Essentially, all manipulations of exchange rates and actions based on predictions of exchange rates are focused on the forward exchange rate, or the predicted rate of exchange between two currencies at a future point in time.
The spot exchange rate, on the other hand, is the rate of exchange at the current moment in time. It is through a comparison of the spot rate and the forward rate of exchange -- inasmuch as it can be predicted with any accuracy -- that companies and businesses make decisions that affect either the exchange rate itself (in the case of some governments, notably China in the modern period), or more often make decisions that limit their exposure to foreign exchange rate volatilities and risks.
In the context of treasury management, stabilization of the domestic currency value is also of importance in maintaining investor confidence both in domestic and international investors, and although direct currency manipulations are generally frowned upon efforts are taken to maintain a positive and relatively stable line of change between spot rates and forward exchange rates.
Currency markets are incredibly volatile, and there is not a great deal that a government can do to change this short of taking direct control of the currency, which comes with its own host of problems.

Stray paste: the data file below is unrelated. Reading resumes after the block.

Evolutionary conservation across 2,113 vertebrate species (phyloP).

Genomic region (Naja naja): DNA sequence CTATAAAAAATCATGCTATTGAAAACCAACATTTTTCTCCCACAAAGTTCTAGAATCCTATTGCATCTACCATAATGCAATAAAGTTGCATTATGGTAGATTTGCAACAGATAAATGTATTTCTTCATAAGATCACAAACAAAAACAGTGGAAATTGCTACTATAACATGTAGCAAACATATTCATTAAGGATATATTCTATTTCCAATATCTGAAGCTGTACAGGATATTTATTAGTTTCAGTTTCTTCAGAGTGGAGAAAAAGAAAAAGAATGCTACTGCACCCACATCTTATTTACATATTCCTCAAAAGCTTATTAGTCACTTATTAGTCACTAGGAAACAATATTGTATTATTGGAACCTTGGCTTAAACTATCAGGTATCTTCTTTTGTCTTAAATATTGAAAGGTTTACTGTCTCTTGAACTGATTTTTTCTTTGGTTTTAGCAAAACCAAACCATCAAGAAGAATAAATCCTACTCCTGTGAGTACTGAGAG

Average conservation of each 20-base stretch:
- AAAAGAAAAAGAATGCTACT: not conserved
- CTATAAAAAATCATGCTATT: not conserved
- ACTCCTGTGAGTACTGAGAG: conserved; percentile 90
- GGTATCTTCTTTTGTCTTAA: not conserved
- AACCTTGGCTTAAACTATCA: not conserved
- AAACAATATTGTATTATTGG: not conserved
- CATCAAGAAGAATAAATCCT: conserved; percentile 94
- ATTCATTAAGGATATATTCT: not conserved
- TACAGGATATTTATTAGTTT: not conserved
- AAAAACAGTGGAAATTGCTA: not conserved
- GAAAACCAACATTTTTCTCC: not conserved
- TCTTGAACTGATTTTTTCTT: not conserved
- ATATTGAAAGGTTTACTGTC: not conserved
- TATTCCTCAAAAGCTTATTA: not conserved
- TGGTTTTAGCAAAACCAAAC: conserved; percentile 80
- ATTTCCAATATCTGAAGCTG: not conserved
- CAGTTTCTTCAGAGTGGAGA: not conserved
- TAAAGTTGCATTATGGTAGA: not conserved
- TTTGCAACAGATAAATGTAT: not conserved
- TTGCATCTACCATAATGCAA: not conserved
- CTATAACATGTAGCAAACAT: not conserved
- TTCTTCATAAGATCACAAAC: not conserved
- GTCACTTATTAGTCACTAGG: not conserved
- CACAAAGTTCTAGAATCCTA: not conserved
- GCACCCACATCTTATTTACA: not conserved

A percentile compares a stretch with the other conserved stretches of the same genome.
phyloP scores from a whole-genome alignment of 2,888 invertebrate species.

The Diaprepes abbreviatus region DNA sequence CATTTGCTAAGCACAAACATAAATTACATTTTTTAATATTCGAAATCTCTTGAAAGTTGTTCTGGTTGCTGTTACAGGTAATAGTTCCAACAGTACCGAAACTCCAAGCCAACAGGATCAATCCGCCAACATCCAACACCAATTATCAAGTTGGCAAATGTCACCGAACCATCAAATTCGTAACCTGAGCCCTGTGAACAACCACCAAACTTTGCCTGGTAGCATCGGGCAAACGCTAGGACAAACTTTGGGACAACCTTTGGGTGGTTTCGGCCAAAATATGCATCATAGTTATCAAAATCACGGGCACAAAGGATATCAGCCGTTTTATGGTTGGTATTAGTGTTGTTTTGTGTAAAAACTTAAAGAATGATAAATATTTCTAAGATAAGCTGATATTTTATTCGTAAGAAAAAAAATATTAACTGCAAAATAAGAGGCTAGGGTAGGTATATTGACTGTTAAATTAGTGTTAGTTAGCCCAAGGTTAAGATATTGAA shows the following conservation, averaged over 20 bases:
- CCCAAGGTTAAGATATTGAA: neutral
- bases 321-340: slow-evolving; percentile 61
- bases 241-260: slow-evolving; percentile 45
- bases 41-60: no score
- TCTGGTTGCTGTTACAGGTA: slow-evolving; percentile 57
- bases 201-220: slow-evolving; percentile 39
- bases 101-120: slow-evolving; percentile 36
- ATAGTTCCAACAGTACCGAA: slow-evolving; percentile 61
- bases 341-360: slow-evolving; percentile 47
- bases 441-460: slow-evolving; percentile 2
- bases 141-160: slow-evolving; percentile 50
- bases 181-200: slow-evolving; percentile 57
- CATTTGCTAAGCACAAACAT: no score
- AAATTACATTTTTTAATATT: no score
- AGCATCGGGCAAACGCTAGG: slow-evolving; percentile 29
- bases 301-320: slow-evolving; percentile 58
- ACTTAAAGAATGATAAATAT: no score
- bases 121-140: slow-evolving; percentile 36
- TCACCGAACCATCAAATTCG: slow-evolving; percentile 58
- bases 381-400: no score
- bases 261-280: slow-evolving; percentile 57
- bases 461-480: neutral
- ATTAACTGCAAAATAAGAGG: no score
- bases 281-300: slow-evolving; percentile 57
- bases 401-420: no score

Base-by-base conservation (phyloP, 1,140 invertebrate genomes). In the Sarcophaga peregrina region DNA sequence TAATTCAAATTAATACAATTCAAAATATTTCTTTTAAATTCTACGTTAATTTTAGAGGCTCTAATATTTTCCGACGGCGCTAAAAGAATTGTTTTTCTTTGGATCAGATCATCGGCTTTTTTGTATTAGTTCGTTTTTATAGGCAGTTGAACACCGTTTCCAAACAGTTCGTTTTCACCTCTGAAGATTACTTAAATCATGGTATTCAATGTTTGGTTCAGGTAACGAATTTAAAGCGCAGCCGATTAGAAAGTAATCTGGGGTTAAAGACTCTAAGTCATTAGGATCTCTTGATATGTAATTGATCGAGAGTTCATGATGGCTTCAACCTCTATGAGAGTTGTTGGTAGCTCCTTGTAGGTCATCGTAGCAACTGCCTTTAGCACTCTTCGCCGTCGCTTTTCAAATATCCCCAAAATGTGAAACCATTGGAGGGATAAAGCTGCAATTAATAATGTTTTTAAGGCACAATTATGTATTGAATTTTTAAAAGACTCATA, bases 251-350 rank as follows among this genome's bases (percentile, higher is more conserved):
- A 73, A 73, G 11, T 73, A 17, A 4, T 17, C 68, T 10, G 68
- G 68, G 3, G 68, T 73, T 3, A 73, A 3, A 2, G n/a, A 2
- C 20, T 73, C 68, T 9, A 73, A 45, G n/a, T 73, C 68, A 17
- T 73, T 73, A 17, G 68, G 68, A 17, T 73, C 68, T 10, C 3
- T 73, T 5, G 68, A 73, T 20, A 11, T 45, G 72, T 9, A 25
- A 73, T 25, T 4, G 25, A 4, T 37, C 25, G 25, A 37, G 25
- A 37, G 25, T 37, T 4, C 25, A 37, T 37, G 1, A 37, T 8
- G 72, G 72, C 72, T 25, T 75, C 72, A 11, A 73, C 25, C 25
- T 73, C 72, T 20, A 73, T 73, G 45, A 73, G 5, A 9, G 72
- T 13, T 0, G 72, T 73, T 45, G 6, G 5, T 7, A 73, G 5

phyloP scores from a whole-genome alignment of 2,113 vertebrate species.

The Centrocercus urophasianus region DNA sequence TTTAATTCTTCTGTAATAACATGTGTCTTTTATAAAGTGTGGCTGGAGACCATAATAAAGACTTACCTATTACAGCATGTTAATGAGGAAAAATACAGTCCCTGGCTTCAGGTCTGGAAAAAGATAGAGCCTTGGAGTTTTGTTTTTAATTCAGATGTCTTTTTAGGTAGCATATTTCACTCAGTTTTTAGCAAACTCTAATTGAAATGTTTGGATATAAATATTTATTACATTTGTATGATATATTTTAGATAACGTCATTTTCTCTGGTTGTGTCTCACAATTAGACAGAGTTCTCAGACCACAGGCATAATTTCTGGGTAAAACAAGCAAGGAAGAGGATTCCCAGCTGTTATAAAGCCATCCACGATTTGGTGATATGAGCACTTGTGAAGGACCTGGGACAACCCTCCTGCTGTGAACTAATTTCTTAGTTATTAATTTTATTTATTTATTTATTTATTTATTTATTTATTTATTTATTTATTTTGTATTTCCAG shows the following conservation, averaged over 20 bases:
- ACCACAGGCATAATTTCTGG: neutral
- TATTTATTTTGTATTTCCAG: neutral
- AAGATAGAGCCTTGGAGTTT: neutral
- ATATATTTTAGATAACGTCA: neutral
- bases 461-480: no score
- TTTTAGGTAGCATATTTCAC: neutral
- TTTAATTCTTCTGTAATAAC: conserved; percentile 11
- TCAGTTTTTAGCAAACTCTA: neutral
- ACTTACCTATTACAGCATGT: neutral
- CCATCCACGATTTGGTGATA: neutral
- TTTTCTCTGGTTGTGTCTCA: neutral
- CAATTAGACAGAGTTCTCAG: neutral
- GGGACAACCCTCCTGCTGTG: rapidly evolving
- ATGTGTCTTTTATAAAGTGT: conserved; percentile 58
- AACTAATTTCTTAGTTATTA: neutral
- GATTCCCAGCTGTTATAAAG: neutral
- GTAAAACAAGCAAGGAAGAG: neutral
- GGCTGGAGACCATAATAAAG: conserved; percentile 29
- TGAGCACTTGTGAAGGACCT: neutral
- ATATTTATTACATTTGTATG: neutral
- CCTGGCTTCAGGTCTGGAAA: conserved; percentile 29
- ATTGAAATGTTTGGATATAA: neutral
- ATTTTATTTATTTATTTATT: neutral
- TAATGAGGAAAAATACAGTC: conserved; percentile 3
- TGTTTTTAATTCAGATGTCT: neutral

Without taking any measures to stabilize exchange rates or currency value or to limit exposure to the volatilities of these exchange rates, however, businesses face a great loss of valuation and governments runs the risk of racking up huge deficits (or, conversely, rather worthless trade surpluses).
Through management of foreign direct investment in the government and government investment in both domestic and foreign programs, forward exchange rates can be somewhat managed and risks mitigated.
The manipulation of interest rates by treasury departments and central banks is a complex task, and one that has an effect on these entities even as they have a direct effect on the interest rates themselves. Interest rate risk exposure exists for governments as well as for businesses, especially private banking institutions, all of which have complex balance sheets with many long- and short-term assets and liabilities, the combination of which could prove hugely detrimental to the organization due to interest rate fluctuations.
If, for instance, an organizations liabilities carried a significantly higher average interest rate than their assets (and if the asset principals did not significantly outweigh the liability principals) that organization would end up losing significant amounts of capital to interest payments, with possibilities for reversing this trend dependent on interest rate changes.
The manipulation of interest rates, then, becomes an increasingly important aspect of government intervention in the money supply as a method for risk management. Private companies and institutions can also try to manage their risks through limiting their exposure to interest rate changes and capitalizing on positive changes when they occur, but treasury management allows for more direct influence. Such influence is not without its drawbacks, however, and though central banks have been very active of late in dropping interest rates to increase the flow of capital, the ease of borrowing has separate dangers.